I'm going to call July at 303 miles. That's where I stood when I rolled into the Bikeport last Tuesday evening with a freshly separated shoulder. I won't be back on the bike before August 1st unless the zombie apocalypse occurs and we have to flee the city, but in that event I don't plan to keep noting my miles on MapMyRide. My recovery will just have to wait as well.
303 miles with five days off of work before my injury-resulting crash...not too bad. I would have been close to 500 with my normal commutes had I listened to the voice in my head that was screaming "TAKE 32nd!" last Tuesday.
The stress-related weight gain is back on as I resume my birthright sedentary lifestyle. I'm gonna have to start taking walks around the neighborhood until I am back on the wheel. Otherwise I may risk buckling a bike frame.
Stuff like this hits you out of the blue and takes you down a notch. I was riding pretty high with confidence before the crash. Maybe at this point I should be referring to it as The Crash for dramatic effect. Anyway, nothing was slowing me down. The day I wrecked I left work in the face of a thunderstorm...undeterred, unflinchingly confident that I'd be fine through whatever nature could throw at me. But it wasn't nature was it?
Well, I've done fairly well at staving off depression that would have plagued me in my younger years. Other than the physical discomfort I must admit that my convalescence has afforded me much relaxation of mind and body. I can't say a rest from pedaling everyday is a bad things. My legs should be fresh, if a bit weak, once I sit astride the saddle again in the near future. Unfortunately any boost in my endurance and strength gained from a June of intensive riding and hauling nearly a 100 pounds nearly a hundred miles over 4th of July weekend may be lost. Oh well...
I may never cross those railroad tracks on 10th Ave again. I can't decide. They ARE dangerous. I will write a letter to the City of Golden regarding the conditions there. I will also write the guys down the hall and implore them to do something about the drastic narrowing of the road at the railroad tracks. West of the tracks = City, east = County. The City has put in nice bike lanes along wide lanes right up to the tracks and then beyond there is not even a shoulder and the drive lanes themselves narrow. Bottleneck extraordinaire.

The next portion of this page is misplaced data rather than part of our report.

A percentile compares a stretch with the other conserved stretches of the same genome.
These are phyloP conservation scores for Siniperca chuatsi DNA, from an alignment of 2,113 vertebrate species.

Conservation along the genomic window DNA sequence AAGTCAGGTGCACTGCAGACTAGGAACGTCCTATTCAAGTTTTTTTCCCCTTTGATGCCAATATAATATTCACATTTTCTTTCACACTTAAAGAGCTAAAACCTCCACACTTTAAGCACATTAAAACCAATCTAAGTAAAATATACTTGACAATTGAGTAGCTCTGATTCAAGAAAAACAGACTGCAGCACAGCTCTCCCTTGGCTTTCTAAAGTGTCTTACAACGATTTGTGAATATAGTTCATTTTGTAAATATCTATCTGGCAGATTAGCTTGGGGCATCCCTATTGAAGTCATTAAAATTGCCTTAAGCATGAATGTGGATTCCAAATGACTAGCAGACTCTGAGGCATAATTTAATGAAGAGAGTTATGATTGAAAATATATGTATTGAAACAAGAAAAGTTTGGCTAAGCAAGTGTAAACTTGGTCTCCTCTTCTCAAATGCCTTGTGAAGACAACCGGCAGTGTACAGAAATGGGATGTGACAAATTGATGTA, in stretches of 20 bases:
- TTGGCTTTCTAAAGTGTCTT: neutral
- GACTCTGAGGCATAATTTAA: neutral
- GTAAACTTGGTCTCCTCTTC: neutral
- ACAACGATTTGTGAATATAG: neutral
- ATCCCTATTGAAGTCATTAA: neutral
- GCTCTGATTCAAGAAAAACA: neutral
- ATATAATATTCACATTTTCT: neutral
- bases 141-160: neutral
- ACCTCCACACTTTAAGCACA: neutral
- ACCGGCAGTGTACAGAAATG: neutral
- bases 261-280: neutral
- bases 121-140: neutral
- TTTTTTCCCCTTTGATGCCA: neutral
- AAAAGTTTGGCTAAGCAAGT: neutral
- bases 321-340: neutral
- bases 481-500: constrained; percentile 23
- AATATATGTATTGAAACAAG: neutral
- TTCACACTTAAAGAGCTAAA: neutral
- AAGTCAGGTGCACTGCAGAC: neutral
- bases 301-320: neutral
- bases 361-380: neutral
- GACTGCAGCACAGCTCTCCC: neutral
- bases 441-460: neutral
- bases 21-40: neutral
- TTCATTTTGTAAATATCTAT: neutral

Blue was my direction of travel. Red "X" marks the spot.
Nearby on 44th where the RR tracks cross again (10th turns into 44th east of town) there is a bike-specific crossing which forces cyclists to cross at a 90° angle.
The difference in the two crossings is clear.
Water under the bridge, right? Not really, especially if it happens to me again or to someone else. Maybe at least signs? Do signs make a difference to me? Typically not.
What's really shaken me, down to my bones, is that a similar crash with one of my children on the bike would have been catastrophic. I would have never forgiven myself. And I think that may be where the true psychological damage is done. We'll see, when I get back on the bike, if I can transport them and still feel safe and responsible.
Ideologically nothing has changed. I still believe in the power of the bike for families with children. I still see the bike as a viable alternative to the automobile. But in practice how am I going to feel about it as I plan and execute trips on the bike with my family?
When I look long and hard at the aerial image of the RR xing where I crashed I can see there is no safe way to cross them at a 90° angle. To do so would put the cyclist all the way across the lane of traffic and possibly into oncoming traffic. Without stopping and walking the bike across the tracks and then remounting IN the lane of traffic there is no safe option.
At the end of June I had surpassed 2010 in mileage (2,480). I'm still on track to break 5,000 miles in 2011 despite the low mileage in July.